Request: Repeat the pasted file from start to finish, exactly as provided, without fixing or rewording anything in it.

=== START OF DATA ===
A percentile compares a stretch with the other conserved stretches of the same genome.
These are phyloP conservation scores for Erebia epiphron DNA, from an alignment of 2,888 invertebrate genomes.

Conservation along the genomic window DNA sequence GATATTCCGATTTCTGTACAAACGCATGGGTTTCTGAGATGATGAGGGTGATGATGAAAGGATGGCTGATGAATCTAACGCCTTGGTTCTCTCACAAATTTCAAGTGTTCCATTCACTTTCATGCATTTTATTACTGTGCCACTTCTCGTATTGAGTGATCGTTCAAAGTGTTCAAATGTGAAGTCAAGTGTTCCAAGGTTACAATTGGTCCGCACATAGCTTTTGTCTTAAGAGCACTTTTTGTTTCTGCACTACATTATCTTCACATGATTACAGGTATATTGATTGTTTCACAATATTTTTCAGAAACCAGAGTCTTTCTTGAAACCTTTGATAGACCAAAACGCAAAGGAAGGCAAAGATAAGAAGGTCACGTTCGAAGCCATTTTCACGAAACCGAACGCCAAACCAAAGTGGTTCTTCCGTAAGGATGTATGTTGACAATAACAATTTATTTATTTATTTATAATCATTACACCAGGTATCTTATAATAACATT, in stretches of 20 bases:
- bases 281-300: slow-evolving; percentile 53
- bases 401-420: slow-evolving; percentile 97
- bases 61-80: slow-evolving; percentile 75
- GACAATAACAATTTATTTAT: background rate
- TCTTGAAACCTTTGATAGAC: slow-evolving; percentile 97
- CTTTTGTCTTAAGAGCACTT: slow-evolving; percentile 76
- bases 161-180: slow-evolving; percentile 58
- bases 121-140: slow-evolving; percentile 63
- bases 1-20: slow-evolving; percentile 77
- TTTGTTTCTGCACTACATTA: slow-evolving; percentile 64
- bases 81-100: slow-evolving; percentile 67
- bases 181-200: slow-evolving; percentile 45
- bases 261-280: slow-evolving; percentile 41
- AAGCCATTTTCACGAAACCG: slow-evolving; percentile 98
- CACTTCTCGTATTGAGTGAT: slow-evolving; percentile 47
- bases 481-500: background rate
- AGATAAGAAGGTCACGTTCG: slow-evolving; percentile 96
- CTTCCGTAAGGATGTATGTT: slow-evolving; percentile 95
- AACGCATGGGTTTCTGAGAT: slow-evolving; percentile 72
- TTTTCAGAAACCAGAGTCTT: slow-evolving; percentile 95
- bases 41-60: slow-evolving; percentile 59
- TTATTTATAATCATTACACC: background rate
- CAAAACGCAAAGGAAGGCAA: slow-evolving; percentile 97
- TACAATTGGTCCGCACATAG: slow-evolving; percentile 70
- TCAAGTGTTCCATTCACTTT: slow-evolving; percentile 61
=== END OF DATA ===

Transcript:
A percentile compares a stretch with the other conserved stretches of the same genome.
These are phyloP conservation scores for Erebia epiphron DNA, from an alignment of 2,888 invertebrate genomes.

Conservation along the genomic window DNA sequence GATATTCCGATTTCTGTACAAACGCATGGGTTTCTGAGATGATGAGGGTGATGATGAAAGGATGGCTGATGAATCTAACGCCTTGGTTCTCTCACAAATTTCAAGTGTTCCATTCACTTTCATGCATTTTATTACTGTGCCACTTCTCGTATTGAGTGATCGTTCAAAGTGTTCAAATGTGAAGTCAAGTGTTCCAAGGTTACAATTGGTCCGCACATAGCTTTTGTCTTAAGAGCACTTTTTGTTTCTGCACTACATTATCTTCACATGATTACAGGTATATTGATTGTTTCACAATATTTTTCAGAAACCAGAGTCTTTCTTGAAACCTTTGATAGACCAAAACGCAAAGGAAGGCAAAGATAAGAAGGTCACGTTCGAAGCCATTTTCACGAAACCGAACGCCAAACCAAAGTGGTTCTTCCGTAAGGATGTATGTTGACAATAACAATTTATTTATTTATTTATAATCATTACACCAGGTATCTTATAATAACATT, in stretches of 20 bases:
- bases 281-300: slow-evolving; percentile 53
- bases 401-420: slow-evolving; percentile 97
- bases 61-80: slow-evolving; percentile 75
- GACAATAACAATTTATTTAT: background rate
- TCTTGAAACCTTTGATAGAC: slow-evolving; percentile 97
- CTTTTGTCTTAAGAGCACTT: slow-evolving; percentile 76
- bases 161-180: slow-evolving; percentile 58
- bases 121-140: slow-evolving; percentile 63
- bases 1-20: slow-evolving; percentile 77
- TTTGTTTCTGCACTACATTA: slow-evolving; percentile 64
- bases 81-100: slow-evolving; percentile 67
- bases 181-200: slow-evolving; percentile 45
- bases 261-280: slow-evolving; percentile 41
- AAGCCATTTTCACGAAACCG: slow-evolving; percentile 98
- CACTTCTCGTATTGAGTGAT: slow-evolving; percentile 47
- bases 481-500: background rate
- AGATAAGAAGGTCACGTTCG: slow-evolving; percentile 96
- CTTCCGTAAGGATGTATGTT: slow-evolving; percentile 95
- AACGCATGGGTTTCTGAGAT: slow-evolving; percentile 72
- TTTTCAGAAACCAGAGTCTT: slow-evolving; percentile 95
- bases 41-60: slow-evolving; percentile 59
- TTATTTATAATCATTACACC: background rate
- CAAAACGCAAAGGAAGGCAA: slow-evolving; percentile 97
- TACAATTGGTCCGCACATAG: slow-evolving; percentile 70
- TCAAGTGTTCCATTCACTTT: slow-evolving; percentile 61